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One war often merges into another. One lonely journey subsumes the anger of a million footsteps. When Safia Begum walked out of the New Eskaton mansion in the middle of the night with her young son, to protest her husband’s second marriage, she had no idea the war in her inner courtyard would one day merge with her land’s bloody battle for freedom.
Anisul Hoque’s Freedom’s Mother traces the invisible link between a gutsy woman’s rebellion and a people’s fight for independence. Long before women’s rights became a fashionable term, Safia Begum protected her dignity as a wife and turned her back on the security of a lavish home. It was only natural that the rough and raw of war would enter her distressed household. Her only child joined the guerrilla campaign and she did not hold him back. Her home doubled up as a guerrilla base. After Azad was captured by the army, Safia Begum met him in the lockup. “Baba, I hope you have not given away your friends in the face of torture,” she told him, blowing away the last chance to save him.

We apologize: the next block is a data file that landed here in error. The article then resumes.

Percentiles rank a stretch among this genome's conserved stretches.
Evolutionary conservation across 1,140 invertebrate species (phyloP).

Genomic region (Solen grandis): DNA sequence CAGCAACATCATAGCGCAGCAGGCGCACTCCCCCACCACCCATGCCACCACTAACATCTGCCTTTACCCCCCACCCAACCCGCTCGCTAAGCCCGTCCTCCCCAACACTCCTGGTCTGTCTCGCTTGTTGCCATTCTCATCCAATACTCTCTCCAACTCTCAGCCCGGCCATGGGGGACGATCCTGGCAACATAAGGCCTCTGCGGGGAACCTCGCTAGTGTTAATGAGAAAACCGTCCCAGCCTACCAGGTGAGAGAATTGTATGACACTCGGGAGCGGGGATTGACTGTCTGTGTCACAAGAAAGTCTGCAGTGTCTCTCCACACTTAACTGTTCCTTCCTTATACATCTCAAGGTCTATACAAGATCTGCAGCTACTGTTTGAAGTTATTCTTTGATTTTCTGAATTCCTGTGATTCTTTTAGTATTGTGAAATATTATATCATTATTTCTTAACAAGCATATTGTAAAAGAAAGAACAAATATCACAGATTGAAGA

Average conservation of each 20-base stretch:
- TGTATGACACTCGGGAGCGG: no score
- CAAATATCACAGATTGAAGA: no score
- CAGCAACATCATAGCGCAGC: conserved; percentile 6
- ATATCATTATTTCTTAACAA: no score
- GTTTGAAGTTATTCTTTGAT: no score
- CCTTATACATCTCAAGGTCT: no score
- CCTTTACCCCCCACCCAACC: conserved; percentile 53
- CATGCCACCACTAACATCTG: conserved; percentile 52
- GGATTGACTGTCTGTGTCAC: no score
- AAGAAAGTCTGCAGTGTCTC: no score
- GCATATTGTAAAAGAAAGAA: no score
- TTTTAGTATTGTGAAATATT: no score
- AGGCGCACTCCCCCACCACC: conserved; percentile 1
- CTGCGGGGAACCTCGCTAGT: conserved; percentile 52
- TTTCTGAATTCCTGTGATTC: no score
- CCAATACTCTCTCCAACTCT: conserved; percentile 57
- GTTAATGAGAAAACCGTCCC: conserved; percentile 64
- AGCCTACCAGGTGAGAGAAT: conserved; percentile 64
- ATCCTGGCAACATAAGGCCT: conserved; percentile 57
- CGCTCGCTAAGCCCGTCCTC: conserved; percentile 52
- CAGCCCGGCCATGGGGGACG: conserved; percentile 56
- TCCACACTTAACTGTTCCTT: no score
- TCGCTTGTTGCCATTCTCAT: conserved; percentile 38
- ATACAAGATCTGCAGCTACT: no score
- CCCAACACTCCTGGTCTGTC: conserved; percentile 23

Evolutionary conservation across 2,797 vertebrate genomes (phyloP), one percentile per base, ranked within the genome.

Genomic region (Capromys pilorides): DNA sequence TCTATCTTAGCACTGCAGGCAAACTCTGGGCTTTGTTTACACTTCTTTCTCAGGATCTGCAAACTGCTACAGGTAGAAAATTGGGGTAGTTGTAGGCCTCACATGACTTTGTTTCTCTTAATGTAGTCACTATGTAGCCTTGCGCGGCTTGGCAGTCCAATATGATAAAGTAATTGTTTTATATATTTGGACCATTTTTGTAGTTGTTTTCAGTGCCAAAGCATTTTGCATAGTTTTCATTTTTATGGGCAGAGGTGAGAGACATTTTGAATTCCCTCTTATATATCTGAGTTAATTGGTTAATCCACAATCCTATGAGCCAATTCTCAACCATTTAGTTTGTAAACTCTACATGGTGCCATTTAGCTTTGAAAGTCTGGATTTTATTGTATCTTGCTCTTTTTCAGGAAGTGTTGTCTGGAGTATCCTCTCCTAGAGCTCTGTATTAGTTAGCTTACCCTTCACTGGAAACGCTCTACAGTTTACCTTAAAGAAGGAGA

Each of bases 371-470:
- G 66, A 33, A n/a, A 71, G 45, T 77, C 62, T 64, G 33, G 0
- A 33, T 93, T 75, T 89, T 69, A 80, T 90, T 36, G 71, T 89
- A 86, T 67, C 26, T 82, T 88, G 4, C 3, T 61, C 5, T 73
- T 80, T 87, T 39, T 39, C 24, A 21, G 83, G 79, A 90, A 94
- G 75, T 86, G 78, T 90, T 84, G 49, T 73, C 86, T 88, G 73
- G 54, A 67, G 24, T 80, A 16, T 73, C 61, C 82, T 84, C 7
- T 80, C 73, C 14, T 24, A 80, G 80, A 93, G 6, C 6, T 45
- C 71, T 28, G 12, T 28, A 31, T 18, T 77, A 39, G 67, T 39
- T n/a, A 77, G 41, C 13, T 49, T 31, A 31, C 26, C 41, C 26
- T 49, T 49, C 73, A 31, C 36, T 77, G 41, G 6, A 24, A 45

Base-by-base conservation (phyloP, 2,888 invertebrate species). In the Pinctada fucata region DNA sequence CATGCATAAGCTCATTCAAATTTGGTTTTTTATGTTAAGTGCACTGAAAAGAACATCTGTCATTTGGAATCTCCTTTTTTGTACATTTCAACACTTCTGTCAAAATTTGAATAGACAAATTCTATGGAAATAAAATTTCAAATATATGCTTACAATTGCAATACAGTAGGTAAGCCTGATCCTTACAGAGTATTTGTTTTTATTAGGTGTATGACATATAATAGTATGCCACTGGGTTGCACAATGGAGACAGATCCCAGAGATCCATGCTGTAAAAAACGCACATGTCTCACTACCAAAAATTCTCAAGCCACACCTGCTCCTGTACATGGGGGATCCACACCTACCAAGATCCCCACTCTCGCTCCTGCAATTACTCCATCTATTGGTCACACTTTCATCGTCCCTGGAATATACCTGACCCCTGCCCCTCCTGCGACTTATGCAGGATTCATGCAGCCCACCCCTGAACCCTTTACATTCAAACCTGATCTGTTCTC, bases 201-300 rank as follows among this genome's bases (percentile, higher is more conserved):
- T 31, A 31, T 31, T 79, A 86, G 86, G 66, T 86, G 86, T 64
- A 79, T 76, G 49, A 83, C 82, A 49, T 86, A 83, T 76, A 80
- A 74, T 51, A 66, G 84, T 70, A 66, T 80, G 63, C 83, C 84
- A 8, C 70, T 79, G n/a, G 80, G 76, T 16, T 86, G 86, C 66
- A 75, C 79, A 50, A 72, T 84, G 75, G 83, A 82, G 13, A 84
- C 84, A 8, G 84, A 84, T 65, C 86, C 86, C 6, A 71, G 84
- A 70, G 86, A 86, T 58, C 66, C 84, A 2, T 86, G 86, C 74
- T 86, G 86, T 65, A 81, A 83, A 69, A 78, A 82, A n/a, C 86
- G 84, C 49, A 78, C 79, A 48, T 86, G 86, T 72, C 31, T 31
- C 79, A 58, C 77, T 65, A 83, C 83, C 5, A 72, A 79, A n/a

In the backdrop of the 1971 Bangladesh War, Freedom’s Mother is an epic tale of a frail woman’s heroism that captures the pulse of an extraordinary time.
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